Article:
There are situations in the activity of nurses, where they can be attacked, beaten or mistreated by patients in the place where they work. But a nurse may strike a patient in self-defense.
These episodes frequently occur in emergency departments, long-term care facilities, with patients under the influence of alcohol or drugs, who are mentally unstable.
Any physical aggression, threatening behavior, verbal abuse that occurs in the workplace is considered violence. The American Nurses Association in 2015, issued a policy statement bullying, violence and incivility in the workplace.
The idea behind this is to create strategies to promote the health, well-being and safety of registered nurses and healthcare workers.
The Nurses Association recognizes violence against nurses as a serious occupational hazard that requires action by employers, law enforcement and the community.
What can a Nurse do in this situation?
Here are some recommendations that nurses should be aware of:
- Don’t accept violence as part of the job: Studies indicate that incidents of violence against nurses go unreported, it may be because nurses accept violent behavior as part of the patient’s problem.
Real or imagined belief in management’s indifference or fear of being fired if they speak up.
For example: When a nurse is injured in an assault, the incident is handled as a work-related injury under the law dealing with workplace health and safety. Treatment and counseling are provided.
- Taking action after an assault: If you are assaulted, move to a safe area and ask a co-worker to take your place, request backup from security or police, report what happened to your supervisor and union.
This should be done verbally and in writing, report the incident to the police as it is a civil right. Many of these nurses have episodes of anxiety after an on-the-job injury, some quit, others leave for a while and return when they feel well and safe.
- Support co-workers who have been assaulted: The violent assaults that nurses suffer cause a shock, which leaves them confused, fearful, accompanied by a loss of self-confidence. That is why it is necessary for a co-worker to guide her to inform management, write a report to the police, accompany her to the doctor and to court.
- Advocate for an appropriate organizational policy: Every organization should have policies and measures in place to address violent acts, but they do not see it as a priority.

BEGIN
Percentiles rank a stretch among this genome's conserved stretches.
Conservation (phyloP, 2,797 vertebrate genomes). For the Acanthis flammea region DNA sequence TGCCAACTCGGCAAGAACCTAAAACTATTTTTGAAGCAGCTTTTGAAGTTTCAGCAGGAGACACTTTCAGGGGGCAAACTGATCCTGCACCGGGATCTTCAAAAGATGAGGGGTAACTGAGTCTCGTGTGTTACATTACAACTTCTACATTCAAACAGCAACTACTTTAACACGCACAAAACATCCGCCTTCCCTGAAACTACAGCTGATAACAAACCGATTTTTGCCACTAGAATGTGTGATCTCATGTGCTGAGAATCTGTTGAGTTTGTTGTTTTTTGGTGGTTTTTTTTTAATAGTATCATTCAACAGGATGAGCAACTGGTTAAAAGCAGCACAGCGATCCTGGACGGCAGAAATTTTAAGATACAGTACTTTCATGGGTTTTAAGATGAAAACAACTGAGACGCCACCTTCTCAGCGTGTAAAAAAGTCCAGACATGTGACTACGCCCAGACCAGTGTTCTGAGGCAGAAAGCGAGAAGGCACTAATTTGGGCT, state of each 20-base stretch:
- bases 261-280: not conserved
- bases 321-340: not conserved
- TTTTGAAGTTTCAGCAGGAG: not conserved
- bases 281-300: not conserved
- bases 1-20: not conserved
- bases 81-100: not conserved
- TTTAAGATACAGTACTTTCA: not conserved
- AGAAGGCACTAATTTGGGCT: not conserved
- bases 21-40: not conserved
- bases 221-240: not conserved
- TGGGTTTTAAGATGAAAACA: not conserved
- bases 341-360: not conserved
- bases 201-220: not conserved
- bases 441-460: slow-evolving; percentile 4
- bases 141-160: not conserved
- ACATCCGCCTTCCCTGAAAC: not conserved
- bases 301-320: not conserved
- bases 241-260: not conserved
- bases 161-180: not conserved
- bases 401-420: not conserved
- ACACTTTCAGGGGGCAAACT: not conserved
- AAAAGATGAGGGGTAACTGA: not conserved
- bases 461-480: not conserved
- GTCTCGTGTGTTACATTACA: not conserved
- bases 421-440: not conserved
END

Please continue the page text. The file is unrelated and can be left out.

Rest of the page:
Nurses can advocate for a policy that includes preventive measures such as incident reporting and investigation of possible causes and ways to avoid incidents, techniques to train staff to reduce violence.
- Join nursing groups advocating for legislation: Because of the increase in cases of violence against nurses, nursing organizations view this with concern, push for laws and strict penalties.
What are the causes of violence against Nurses?
Studies show that the main causes of violence against nurses were insufficient numbers of nurses, long waiting times and low levels of patient and family education.
Can Nurses defend themselves?
Nurses have every right not only to defend themselves but to press charges with the police, and when a patient is combative and assaults hospital staff, the staff member has every right to physically defend himself.
A nurse may strike a patient in self-defense, as long as the accused aggressor felt threatened by the person he/she struck.
What happens if a patient assaults a Nurse?
Current California law states that if an assault or battery occurs against a nurse providing emergency medical care outside of a hospital, nursing home or clinic, it is punishable by a fine and up to one year in jail.
Are assaults or abuse of Nurses frequent?
According to statistics from the American Nurses Association, at least 1 in 4 are assaulted on the job, either physically (grabbing, kicking) or even cursing.
Health care workers, especially nurses, face violence in the workplace at least twelve times more often than people in other professions.
Can Nurses sue patients for assault?
Any nurse who is injured or assaulted by a patient under her care can sue the patient in various agencies and obtain compensation through the patient’s insurance.
According to data and studies, nurses belong to a population with a high physical assault rate of 13.2 percent per year and 38.8 percent for non-violent physical events, threats, rape, harassment, verbal abuse, among others.
California law states that a nurse has the right to defend herself or himself against persons who threaten her or him with harm or violence and, if attacked, can reasonably defend herself or himself.
Most patients who come to hospitals are anxious or fearful, some use anger or aggression, so nurses must be active listeners to help comfort and reassure patients that they are committed to their health and well-being.
Nursing work can be physically and emotionally draining, many feel they are not paid well for the work they do, especially if they have a 12-hour shift and if they are doing the work of 4 people.